Low Expectations for Climate Conference to Produce Legally Binding International Accord
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The Copenhagen Accord, by contrast, is a backroom deal brokered between Brazil, China, India, South Africa and the United States that flouts the UNFCCC’s two main principles: transparency and inclusiveness. And the Copenhagen Accord puts the onus on developing countries, such as China and India, to establish emissions reductions. Furthermore, unlike the Kyoto Protocol, it is not a ratified legally binding international agreement.
The majority of the UNFCCC’s 194 member nations support the Kyoto Protocol and their work revolves around two items: getting the United States, which is the only country not to have signed on, to ratify the treaty; and securing an extension of it beyond 2012.
The nations opposed to Kyoto and supportive of the Copenhagen Accord are typically putting the entire UNFCCC negotiating process into question, arguing that it is too unwieldy.
The UN Secretariat Christiana Figueres, who took over the helm from Yvo de Boer in May, recently reiterated the importance of adhering to the key UN principles of transparency and inclusiveness, in order to produce results at Cancún.
Mitigation of climate change also requires an agreement on deforestation, which accounts for 15-25 percent of ghgs. And while the UN put forward a mechanism aimed at Reducing Emissions from Deforestation and Forest Degradation, it is not welcome by all indigenous populations or forest-dependent communities and their involvement is key to addressing deforestation. The mechanisms through which the funding is provided, which range from public funding to private speculation, will also be hotly contested.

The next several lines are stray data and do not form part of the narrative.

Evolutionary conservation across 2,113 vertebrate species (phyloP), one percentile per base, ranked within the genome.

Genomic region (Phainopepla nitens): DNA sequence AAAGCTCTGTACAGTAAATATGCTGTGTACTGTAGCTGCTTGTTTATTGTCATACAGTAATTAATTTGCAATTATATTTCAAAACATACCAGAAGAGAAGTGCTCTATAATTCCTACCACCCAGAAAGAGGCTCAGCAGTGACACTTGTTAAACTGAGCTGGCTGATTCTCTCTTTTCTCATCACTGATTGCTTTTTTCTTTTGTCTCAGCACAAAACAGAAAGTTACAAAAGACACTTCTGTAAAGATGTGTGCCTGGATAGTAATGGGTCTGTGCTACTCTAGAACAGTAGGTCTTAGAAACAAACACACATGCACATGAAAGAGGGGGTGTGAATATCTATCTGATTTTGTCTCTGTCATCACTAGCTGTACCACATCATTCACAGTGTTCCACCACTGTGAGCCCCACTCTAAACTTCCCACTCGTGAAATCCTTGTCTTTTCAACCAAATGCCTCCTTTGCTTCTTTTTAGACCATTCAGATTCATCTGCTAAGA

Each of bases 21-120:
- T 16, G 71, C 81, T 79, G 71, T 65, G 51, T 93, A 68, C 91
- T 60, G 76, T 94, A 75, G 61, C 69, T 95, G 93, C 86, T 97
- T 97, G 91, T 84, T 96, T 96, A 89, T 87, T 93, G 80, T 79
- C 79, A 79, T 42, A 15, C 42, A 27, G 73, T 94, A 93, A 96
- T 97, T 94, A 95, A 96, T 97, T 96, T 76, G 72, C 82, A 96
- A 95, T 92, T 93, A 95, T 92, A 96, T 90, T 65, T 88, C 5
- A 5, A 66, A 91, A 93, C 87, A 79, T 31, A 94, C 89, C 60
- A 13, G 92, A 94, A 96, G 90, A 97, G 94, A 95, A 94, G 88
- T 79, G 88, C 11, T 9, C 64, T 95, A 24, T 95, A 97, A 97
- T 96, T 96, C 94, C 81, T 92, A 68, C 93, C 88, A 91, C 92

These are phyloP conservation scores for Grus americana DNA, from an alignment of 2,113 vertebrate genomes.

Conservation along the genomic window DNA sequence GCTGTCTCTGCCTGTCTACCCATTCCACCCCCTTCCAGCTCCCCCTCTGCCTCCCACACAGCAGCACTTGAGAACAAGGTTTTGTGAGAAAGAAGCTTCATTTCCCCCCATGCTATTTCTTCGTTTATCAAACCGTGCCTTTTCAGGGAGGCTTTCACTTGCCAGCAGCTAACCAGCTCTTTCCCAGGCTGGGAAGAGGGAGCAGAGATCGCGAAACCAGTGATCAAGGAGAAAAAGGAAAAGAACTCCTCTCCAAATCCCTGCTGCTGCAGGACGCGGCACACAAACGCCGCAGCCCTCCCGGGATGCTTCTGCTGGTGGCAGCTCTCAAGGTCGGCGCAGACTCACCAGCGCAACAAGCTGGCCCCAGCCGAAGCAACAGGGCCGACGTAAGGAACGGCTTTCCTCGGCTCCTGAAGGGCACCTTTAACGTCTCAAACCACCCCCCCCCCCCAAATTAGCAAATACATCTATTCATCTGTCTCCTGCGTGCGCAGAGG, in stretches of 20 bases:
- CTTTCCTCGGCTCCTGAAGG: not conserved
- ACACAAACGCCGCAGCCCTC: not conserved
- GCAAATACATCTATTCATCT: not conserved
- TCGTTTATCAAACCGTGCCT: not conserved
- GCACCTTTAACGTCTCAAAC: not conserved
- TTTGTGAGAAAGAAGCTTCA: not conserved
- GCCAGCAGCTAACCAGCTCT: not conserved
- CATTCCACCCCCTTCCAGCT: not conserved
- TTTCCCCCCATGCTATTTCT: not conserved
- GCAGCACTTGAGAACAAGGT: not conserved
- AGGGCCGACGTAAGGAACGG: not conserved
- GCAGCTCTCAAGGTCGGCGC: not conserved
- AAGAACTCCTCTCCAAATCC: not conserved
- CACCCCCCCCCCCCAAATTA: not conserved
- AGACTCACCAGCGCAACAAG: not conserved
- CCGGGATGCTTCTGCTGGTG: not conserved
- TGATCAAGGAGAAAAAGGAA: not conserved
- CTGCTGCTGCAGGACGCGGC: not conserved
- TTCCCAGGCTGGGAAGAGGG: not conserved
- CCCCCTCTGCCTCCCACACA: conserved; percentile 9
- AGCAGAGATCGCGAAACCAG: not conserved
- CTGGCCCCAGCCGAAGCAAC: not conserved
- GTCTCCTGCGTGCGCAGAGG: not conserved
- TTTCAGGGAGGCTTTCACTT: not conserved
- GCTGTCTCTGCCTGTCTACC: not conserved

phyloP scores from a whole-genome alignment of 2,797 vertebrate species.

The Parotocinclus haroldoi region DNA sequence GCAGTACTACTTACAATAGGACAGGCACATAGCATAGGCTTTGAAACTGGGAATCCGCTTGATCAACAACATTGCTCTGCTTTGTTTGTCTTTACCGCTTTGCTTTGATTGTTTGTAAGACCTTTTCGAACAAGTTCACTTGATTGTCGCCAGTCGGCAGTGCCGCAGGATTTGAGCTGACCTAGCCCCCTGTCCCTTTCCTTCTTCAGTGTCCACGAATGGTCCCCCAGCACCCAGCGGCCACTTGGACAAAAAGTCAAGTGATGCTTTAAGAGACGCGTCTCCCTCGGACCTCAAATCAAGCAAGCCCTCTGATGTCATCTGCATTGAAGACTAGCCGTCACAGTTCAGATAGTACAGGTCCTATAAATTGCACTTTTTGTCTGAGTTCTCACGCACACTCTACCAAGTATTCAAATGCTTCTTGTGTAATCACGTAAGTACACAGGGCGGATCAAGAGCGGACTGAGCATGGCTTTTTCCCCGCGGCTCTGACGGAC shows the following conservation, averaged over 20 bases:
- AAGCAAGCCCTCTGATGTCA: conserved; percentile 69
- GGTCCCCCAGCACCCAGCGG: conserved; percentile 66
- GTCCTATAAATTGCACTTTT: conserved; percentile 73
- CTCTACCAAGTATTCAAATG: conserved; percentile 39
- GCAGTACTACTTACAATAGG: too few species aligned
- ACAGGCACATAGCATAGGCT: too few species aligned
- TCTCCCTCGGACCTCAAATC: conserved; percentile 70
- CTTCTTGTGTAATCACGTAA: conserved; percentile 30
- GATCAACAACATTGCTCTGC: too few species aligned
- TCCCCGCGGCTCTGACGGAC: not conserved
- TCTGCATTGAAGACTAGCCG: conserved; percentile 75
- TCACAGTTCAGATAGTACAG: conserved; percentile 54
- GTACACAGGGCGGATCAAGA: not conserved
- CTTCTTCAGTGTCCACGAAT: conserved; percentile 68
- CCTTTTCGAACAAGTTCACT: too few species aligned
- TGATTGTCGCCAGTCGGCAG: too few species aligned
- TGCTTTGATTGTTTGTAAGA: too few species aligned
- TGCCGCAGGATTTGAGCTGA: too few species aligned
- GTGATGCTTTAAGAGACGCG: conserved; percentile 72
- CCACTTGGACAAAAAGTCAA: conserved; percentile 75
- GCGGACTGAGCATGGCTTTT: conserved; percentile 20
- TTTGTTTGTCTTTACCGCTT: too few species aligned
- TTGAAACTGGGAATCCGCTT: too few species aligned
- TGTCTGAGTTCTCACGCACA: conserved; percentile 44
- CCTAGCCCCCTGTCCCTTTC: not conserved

While lead climate negotiators and NGOs discuss these issues inside the Moon Palace Hotel, people will take to the streets to agitate for climate justice. Organizations such as Friends of the Earth, Greenpeace, Focus on the Global South, Rising Tide and Via Campesina will be coordinating actions throughout the week. There will be a Klimaforum, an initiative kicked off in Copenhagen, to provide a convergence space in Cancún.
The positions of climate justice activists vis-à-vis the outcome of the climate negotiations vary widely. Some hope an international climate agreement will emerge this year or next. Others hold out no such hope and argue that the COP 16 provides an opportunity not only for activists to gather and make their voices heard but also to build alliances that transcend national boundaries, while working to address climate change locally and regionally. The last large-scale summit that took place in Cancún in 2003, the WTO negotiations, broke down due to dissent expressed by southern nations. The collapse of these talks, the second after Seattle in 1999, was largely read as a game changer for the global financial system and for free trade agreements. We’ll see if such a radical change emerges from this year’s COP 16.
Tina Gerhardt is a freelance journalist and academic who has contributed to In These Times, the San Francisco Chronicle, TheNation.com and Salon.